Character & Mental Toughness – Boston

Just at a loss. I check and make sure the people I know who have gone there are ok. I watch the news with my wife. I go outside and watch my little kids play. I watch some more news. I try to find some words. Do I share them or is it better just to be quiet. I want to do something to make a difference. But I’m not a soldier. I’m not a first responder. What can I do?

I’m a father, a teacher and a coach. I talk to my older sons. I make sure they know that whoever did this is the ultimate coward. I send out a couple of short posts that I know some of my students and players, fellow educators, and friends will read.

But my biggest concern is for the young. I don’t want them to lose hope. I don’t want them to live in fear. I want them to stand in defiance to the coward(s) who did this. Things get worse if they don’t.

I think about who is responsible. A few days ago I read about the Milgram Experiment. I read about Zimbardo’s seven steps along the slippery slope of evil. Both show how someone could be lead to do horrid things. Last week in class I taught my students about the correlations between bullying, insurgency, and gang violence. I talked about the commonality of the character traits of those involved in each of these situations. Now this.

Through it all, the message I have embraced resonates. I don’t mean to grind my ax. I don’t want to say the wrong thing at the wrong time. However, I also don’t want to hide. I don’t want to stop trying to help guide the young and appealing to the open minded.

Whoever did this didn’t have humility. They didn’t care about other people. Instead, they narcissistically thought their idea was more important than the lives and well being of people they didn’t even know. Nobody taught the perpetrator(s) humility. Nobody taught the perpetrator(s) to care about others. The coward or cowards demonstrated no courage in their anonymous attack. Nobody taught them or they refused to learn.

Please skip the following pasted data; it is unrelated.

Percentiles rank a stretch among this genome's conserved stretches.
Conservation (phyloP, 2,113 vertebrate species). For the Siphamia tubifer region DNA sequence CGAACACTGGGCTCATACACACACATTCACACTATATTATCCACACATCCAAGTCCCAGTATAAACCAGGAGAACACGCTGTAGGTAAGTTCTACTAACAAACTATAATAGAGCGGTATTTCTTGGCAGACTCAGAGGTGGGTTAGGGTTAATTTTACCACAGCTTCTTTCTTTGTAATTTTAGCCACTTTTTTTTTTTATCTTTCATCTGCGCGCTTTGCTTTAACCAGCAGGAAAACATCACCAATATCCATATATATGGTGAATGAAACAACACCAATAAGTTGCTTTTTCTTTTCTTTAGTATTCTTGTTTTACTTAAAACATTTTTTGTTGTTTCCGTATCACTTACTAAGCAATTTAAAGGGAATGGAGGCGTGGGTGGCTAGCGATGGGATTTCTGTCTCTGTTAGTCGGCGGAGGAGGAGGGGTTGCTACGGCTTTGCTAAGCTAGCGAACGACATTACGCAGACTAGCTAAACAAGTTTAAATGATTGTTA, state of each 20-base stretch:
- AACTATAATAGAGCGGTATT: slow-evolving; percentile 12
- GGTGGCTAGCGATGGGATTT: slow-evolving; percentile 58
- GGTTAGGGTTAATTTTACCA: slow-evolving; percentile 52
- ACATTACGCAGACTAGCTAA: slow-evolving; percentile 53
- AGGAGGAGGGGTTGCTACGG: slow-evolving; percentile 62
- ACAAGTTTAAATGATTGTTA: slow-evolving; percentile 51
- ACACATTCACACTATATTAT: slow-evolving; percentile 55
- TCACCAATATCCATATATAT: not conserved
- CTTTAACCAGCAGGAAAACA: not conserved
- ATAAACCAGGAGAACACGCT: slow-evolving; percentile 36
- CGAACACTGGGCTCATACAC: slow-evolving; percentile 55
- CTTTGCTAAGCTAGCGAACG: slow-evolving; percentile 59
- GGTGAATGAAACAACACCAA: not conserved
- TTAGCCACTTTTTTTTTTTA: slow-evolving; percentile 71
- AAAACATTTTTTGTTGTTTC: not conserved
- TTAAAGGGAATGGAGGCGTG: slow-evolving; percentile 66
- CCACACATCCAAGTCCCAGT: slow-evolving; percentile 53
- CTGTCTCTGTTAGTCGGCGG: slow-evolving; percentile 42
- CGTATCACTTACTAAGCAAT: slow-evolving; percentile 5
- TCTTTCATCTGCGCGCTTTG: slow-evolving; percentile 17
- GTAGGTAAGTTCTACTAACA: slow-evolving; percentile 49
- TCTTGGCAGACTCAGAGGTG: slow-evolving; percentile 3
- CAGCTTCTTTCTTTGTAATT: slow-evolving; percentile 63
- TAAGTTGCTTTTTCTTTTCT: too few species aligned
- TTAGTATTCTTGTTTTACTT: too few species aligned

So I teach. I do so in order to try to help others build a strong character; one that is not susceptible to the evils, large and small, I mentioned. A strong character that will not allow one to flee or freeze but instead force them to react with courage when someone finds themselves in a difficult situation. The type of character so fully demonstrated by those who rushed to the aid of others. Those good people humbly and courageously cared for others in their time of need.

Such heroism starts with humility and caring and moves forward with courage. Such evil starts with a lack of humility and caring and moves forward, or stands silent witness, with cowardice.

A Harvard grad, The President called Boston a “tough and resilient town.”

The more difficult the situation the clearer it is that Character and Mental Toughness do make a difference. I guess that’s how I can help. I just have to continue to recognize and teach these traits and encourage others to do the same.

Sometimes all we can personally do to fight terrorism is to continue to do what we do.  Sometimes that might be as simple as helping people prepare to do the right thing when the large or small moment comes.

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About coachbillmoore

Educator/Author/Speaker/HS & NCAA Coach Character Coach Read Coach Moore’s book “On Character and Mental Toughness” Paperback available at Barnes & Noble or Amazon. "The measure of your character and mental toughness is the space between what you are doing and what you could be doing." -Coach Bill Moore
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